Medium: “9am: Kevin and I panic as our tiny server crumbles under the weight of our first-day traffic.”
In this day of large scale systems it’s hard to believe Instagram launched with a single server, which promptly melted down under the strain.
On Wednesday, October 6, 2010, Instagram launched its mobile photo sharing service for iPhone. In six hours, the back-end operation, which was running off a single machine in Los Angeles, was completely overwhelmed.
That’s from a 2011 Mashable article. I’d love to know how many boxes Instagram runs off of today. This stuff fascinates me.
That’s right, I’m calling it. Facebook will acquire Dropbox in the very near future. How do I know this? History is on my side.
Designer Tim Van Damme has a unique superpower. His companies are acquired by Facebook. He was with Gowalla when they were acquired by Facebook, so he left for Instagram. Not long after Van Damme arrived at Instagram, that’s right, you guessed it, they were acquired by Facebook.
The first thing I thought yesterday when I read Mr. Van Damme was leaving Instagram for Dropbox? “I wonder when Facebook will acquire them?”
Has anyone set the line?
Instagram Blog: “Weâ€™ve been able to do this with an incredibly small team â€” today just 35 people â€” who live and breathe Instagram, and weâ€™re looking for folks who are just as passionate to join us.”
Instagram has come a long way since they flipped the switch on their little photo sharing service in October 2010.
On Wednesday, October 6, 2010, Instagram launched its mobile photo sharing service for iPhone. In six hours, the back-end operation, which was running off a single machine in Los Angeles, was completely overwhelmed. – Mashable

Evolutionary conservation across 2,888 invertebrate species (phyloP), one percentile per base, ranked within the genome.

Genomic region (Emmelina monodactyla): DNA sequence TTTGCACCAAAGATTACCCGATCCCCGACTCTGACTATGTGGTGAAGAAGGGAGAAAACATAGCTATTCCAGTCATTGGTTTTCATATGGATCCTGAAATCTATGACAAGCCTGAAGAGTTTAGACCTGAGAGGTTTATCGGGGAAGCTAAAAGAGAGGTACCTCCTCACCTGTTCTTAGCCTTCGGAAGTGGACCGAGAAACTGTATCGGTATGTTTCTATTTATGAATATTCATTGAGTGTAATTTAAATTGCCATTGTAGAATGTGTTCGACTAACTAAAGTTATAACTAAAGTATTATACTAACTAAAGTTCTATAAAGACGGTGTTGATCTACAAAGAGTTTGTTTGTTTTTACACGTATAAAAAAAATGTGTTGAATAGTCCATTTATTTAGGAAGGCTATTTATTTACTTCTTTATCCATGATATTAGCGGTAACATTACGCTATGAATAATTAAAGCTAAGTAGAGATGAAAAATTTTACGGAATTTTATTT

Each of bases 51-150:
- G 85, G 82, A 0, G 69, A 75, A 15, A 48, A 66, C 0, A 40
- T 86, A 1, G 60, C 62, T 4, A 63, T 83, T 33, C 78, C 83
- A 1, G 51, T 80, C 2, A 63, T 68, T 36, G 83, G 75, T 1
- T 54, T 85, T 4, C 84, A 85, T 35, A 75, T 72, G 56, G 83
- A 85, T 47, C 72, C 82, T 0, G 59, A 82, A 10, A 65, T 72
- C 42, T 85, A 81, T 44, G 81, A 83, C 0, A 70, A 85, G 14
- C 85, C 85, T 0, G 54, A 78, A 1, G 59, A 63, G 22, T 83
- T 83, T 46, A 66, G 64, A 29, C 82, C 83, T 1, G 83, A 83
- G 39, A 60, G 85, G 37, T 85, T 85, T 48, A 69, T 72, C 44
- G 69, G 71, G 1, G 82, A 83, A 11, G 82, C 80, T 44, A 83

CanvasPop: “With CanvasPop, itâ€™s easy to create your personal gallery of photos to canvas, directly from your Instagram account”
Nifty service. I have one Instagram photo I’d like to put on canvas. Now I can.
Instagram Engineering: “We thought it would be fun to give a sense of all the systems that power Instagram, at a high-level; you can look forward to more in-depth descriptions of some of these systems in the future. This is how our system has evolved in the just-over-1-year that weâ€™ve been live, and while there are parts weâ€™re always re-working, this is a glimpse of how a startup with a small engineering team can scale to our 14 million+ users in a little over a year.”
Go read this post, if you haven’t already. It’s amazing how much the company has changed in just a little over a year.
I wonder how long it’s going to take to transition all this content to Facebook servers? Will they even attempt to do it? The integration of the systems will be fun to watch. From a DevOps perspective it’ll be a great challenge. Hopefully Facebook will leave most of the stack alone and move the parts that can be moved fairly easily. I figure the actual storage of photos is one area that could come over fairly easily. Facebook has some caching mechanisms that could work right away, but all-in-all I think I’d leave most of the Instagram infrastructure in place. Why? Because it’s working.
Their new infrastructure sure beats where they were on October 6, 2010.
“On Wednesday, October 6, 2010, Instagram launched its mobile photo sharing service for iPhone. In six hours, the back-end operation, which was running off a single machine in Los Angeles, was completely overwhelmed.”
That’s right, all of Instagram was hosted on one computer. Amazing.
Mashable: “Day two for Instagram was an exciting one. Krieger called his dedicated server representative to inquire about getting a new machine â€” he was quoted a two day turnaround. Instagram, already fast-approaching 40,000 users, would need something much sooner to meet the weekend demand. â€œWe needed to be on a platform where we could adjust in minutes, not days,â€ says Krieger.”
Amazon EC2 to the rescue! I hear story after story like this. With Amazon EC2, Rackspace, and Microsoft Azure I’m not sure why you’d want to deal with hosting your own mess. Let them do it for you.